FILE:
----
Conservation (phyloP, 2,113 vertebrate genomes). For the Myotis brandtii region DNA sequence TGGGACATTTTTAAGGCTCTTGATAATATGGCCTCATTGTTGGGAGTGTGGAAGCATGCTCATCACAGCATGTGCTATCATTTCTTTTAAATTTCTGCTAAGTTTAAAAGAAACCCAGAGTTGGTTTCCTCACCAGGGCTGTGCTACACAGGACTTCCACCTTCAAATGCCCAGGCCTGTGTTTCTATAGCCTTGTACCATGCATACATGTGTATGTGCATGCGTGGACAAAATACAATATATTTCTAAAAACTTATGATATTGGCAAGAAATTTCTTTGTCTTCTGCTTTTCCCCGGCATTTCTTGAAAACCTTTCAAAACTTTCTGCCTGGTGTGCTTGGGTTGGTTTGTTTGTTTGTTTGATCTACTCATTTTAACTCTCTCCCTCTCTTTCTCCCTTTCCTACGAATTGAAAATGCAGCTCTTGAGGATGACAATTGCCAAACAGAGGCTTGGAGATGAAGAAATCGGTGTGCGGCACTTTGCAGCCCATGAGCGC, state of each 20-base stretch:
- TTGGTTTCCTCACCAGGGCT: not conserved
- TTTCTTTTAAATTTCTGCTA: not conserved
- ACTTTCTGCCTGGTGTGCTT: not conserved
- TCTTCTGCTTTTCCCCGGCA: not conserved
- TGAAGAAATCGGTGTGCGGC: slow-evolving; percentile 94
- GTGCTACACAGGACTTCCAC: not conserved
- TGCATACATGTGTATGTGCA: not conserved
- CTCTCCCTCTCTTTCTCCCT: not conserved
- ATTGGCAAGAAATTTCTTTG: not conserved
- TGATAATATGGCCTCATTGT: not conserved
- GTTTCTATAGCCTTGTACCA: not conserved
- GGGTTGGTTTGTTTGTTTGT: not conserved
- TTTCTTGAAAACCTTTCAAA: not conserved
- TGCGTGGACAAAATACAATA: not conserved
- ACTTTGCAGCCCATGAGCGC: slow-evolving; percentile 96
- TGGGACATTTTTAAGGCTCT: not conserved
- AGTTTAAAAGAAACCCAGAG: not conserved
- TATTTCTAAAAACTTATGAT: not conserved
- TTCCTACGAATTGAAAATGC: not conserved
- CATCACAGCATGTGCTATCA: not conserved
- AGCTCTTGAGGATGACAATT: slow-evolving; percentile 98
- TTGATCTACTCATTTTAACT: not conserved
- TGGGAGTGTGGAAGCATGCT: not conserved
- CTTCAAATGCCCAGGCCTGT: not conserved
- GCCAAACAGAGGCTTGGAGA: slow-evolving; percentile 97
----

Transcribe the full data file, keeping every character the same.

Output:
Conservation (phyloP, 2,113 vertebrate genomes). For the Myotis brandtii region DNA sequence TGGGACATTTTTAAGGCTCTTGATAATATGGCCTCATTGTTGGGAGTGTGGAAGCATGCTCATCACAGCATGTGCTATCATTTCTTTTAAATTTCTGCTAAGTTTAAAAGAAACCCAGAGTTGGTTTCCTCACCAGGGCTGTGCTACACAGGACTTCCACCTTCAAATGCCCAGGCCTGTGTTTCTATAGCCTTGTACCATGCATACATGTGTATGTGCATGCGTGGACAAAATACAATATATTTCTAAAAACTTATGATATTGGCAAGAAATTTCTTTGTCTTCTGCTTTTCCCCGGCATTTCTTGAAAACCTTTCAAAACTTTCTGCCTGGTGTGCTTGGGTTGGTTTGTTTGTTTGTTTGATCTACTCATTTTAACTCTCTCCCTCTCTTTCTCCCTTTCCTACGAATTGAAAATGCAGCTCTTGAGGATGACAATTGCCAAACAGAGGCTTGGAGATGAAGAAATCGGTGTGCGGCACTTTGCAGCCCATGAGCGC, state of each 20-base stretch:
- TTGGTTTCCTCACCAGGGCT: not conserved
- TTTCTTTTAAATTTCTGCTA: not conserved
- ACTTTCTGCCTGGTGTGCTT: not conserved
- TCTTCTGCTTTTCCCCGGCA: not conserved
- TGAAGAAATCGGTGTGCGGC: slow-evolving; percentile 94
- GTGCTACACAGGACTTCCAC: not conserved
- TGCATACATGTGTATGTGCA: not conserved
- CTCTCCCTCTCTTTCTCCCT: not conserved
- ATTGGCAAGAAATTTCTTTG: not conserved
- TGATAATATGGCCTCATTGT: not conserved
- GTTTCTATAGCCTTGTACCA: not conserved
- GGGTTGGTTTGTTTGTTTGT: not conserved
- TTTCTTGAAAACCTTTCAAA: not conserved
- TGCGTGGACAAAATACAATA: not conserved
- ACTTTGCAGCCCATGAGCGC: slow-evolving; percentile 96
- TGGGACATTTTTAAGGCTCT: not conserved
- AGTTTAAAAGAAACCCAGAG: not conserved
- TATTTCTAAAAACTTATGAT: not conserved
- TTCCTACGAATTGAAAATGC: not conserved
- CATCACAGCATGTGCTATCA: not conserved
- AGCTCTTGAGGATGACAATT: slow-evolving; percentile 98
- TTGATCTACTCATTTTAACT: not conserved
- TGGGAGTGTGGAAGCATGCT: not conserved
- CTTCAAATGCCCAGGCCTGT: not conserved
- GCCAAACAGAGGCTTGGAGA: slow-evolving; percentile 97